People less focused on recurrent bad feelings when taking probiotics

'Plaque Bank' launches a new model for noninvasive disease prediction, treatment
 Scraped from the gums, teeth and tongue in the form of plaque, the researchers behind Canada's first plaque bank are betting that the bacterial content of plaque will open up a new frontier of medicine. By collecting and analyzing plaque samples gathered from the fecund bacterial environment of the mouth, researchers at the newly formed Oral Microbiome and Metagenomics Research Lab (OMMR) at the Faculty of Dentistry argue that plaque can be used can be used to predict, identify and even treat disease.

There's a couple good new scientific articles too...

Sex differences in feeding behavior in rats: the relationship with neuronal activation in the hypothalamus.
Apparently fasting increases orexin activity in female but not male rats.

Orexin receptor 1 signaling contributes to ethanol binge-like drinking: Pharmacological and molecular evidence
This one shows that unlike sugar, ingesting alcohol does not lower orexin levels.
Yeah, that explains a whole lot of things now doesn't it...

Sunday, April 12, 2015

Saturday, April 11, 2015

Same as it ever was

The sugar lobby’s sour tactics
 The head of the Sugar Association wrote to the advisory committee to say there was no “proof of cause and effect” linking “ ‘added sugars’ intake with serious disease,” nor any “significant scientific agreement” to justify telling the American public sugar is “a causal factor in a serious disease outcome.” Added Briscoe: “There is not a preponderance of scientific evidence for conclusion statements that link ‘added sugars’ intake to serious disease or negative health outcomes or for a recommendation to limit ‘added sugars’ intake to less than 10% of energy.”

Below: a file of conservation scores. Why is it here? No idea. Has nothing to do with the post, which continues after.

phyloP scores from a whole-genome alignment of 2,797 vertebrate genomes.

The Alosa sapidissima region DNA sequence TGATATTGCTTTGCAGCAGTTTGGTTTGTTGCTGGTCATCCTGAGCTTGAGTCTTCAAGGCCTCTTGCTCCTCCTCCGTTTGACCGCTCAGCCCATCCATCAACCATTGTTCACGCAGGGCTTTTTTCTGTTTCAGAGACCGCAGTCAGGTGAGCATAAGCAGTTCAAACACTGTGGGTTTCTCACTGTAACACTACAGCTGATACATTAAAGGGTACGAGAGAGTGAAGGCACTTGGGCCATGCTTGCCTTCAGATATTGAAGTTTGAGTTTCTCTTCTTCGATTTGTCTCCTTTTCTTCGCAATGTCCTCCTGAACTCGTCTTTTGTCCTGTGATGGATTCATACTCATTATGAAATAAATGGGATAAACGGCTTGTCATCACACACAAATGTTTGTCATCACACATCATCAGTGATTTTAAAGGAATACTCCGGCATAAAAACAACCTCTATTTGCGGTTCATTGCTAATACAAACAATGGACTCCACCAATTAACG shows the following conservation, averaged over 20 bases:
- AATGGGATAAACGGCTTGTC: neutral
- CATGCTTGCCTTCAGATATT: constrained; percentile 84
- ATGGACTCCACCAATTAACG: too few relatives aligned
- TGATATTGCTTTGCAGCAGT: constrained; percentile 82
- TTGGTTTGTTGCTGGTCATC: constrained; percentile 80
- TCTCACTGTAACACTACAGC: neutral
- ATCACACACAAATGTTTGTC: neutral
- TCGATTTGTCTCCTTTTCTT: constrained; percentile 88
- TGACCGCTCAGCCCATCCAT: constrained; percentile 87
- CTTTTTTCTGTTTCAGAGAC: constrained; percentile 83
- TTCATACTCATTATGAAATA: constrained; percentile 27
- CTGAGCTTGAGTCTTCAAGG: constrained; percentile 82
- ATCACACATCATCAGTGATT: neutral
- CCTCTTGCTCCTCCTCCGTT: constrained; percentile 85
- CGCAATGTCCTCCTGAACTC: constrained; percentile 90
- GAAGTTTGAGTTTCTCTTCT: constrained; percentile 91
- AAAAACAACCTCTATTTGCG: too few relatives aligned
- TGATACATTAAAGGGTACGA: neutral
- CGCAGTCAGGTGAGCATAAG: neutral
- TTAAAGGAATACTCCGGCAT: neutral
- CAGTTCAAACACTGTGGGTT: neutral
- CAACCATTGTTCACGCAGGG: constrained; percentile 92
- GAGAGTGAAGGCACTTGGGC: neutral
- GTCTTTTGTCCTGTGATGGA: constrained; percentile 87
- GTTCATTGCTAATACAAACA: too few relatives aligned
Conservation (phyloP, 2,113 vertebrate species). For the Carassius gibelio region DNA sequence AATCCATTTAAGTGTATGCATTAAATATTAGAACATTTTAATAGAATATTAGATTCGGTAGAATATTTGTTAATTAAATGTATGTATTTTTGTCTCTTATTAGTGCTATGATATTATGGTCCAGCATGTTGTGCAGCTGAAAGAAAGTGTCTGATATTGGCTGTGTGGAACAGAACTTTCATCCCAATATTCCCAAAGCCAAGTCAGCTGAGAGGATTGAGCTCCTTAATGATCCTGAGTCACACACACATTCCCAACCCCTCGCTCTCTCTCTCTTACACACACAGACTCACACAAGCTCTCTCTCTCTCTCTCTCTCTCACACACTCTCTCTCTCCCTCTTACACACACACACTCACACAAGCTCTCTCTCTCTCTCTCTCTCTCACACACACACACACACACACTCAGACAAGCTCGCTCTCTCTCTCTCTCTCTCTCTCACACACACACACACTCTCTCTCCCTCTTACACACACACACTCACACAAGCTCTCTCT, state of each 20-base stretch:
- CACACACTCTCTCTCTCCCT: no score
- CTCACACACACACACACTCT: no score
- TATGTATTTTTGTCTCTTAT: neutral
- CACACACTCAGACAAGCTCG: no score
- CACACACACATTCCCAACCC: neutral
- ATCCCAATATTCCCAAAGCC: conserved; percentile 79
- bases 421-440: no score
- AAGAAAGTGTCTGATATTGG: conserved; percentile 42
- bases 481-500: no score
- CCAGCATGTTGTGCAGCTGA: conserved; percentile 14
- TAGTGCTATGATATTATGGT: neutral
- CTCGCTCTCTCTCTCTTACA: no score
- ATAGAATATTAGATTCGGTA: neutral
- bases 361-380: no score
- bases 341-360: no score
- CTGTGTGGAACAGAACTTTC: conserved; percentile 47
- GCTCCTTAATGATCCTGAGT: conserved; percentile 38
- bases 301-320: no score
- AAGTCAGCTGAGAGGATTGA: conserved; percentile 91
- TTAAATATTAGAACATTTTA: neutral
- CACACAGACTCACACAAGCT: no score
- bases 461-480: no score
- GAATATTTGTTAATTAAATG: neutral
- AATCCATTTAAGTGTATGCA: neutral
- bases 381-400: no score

Yes, well that's all about to change.   And then  this sociopath will no longer have that plausible deniability to hide behind. 
 I feel the sugar lobby’s toothache. It seems all kinds of dietary villains are getting off the hook these days. This week came a report in The Post that salt may not be as bad as previously thought. The British Medical Journal reports that saturated fat isn’t really a problem. It’s as if we’ll soon discover, as Woody Allen did in “Sleeper,” that cigarettes are actually good for us.
Heh.   I actually have found quite a few beneficial properties of nicotine.  Especially for infection and sepsis control.

My kind of Gal

The Godmother of American Medicine
In the late 19th century, Mary Putnam Jacobi proved women could be great scientists—after a Harvard professor's discriminatory book claimed otherwise.
Yeah, after a lifetime of observation I have noticed...   Men in positions of authority are really good at forming conclusions about subjects that they haven't actually studied or measured.    Especially on the topic of women.

Let's change that, ladies.

Monday, April 6, 2015

I Cheated

For the Record:

Jack in the Box Tacos are exactly as perfect as I remember.
Nothing else I shouldn't eat ever has been.   It's always disappointing.

After 45 minutes I went into a fist and jaw clenching, fetal position coma for seven hours.
With severe sleep drunkeness afterwards.

Go figure.

Thursday, April 2, 2015

Microbial Whak-a-Mole

A Virus In Your Mouth Helps Fight The Flu
Young people infected with a type of herpes virus have a better immune response to the flu vaccine than those not infected, scientists at Stanford University report Wednesday. In mice, the virus directly stops influenza itself.
The findings, published in the journal Science Translational Medicine, add to growing evidence that some viruses may help calibrate the immune system. They tell immune cells which pathogens to assault and which ones to leave alone.
Now, we're not talking about a rare virus that only a few people harbor. We're talking about a ubiquitous critter, called cytomegalovirus. About half of all Americans carry it. And so do nearly 100 percent of people in developing countries.
I read Martin Blaser's book Missing Microbes today. (Thanks Jamie!)
He worked on the research for Helicobacter pylori and ulcers.   He's now convinced that HP also modulates immunity and eradicating it via antibiotics is causing all kinds of problems like obesity and asthma.   I'm not sure he's right about a direct link to a lack of HP in modern western society, it's a more general effect of antibiotics, but it's a really good book, he actually covers the history and explains the basics very well.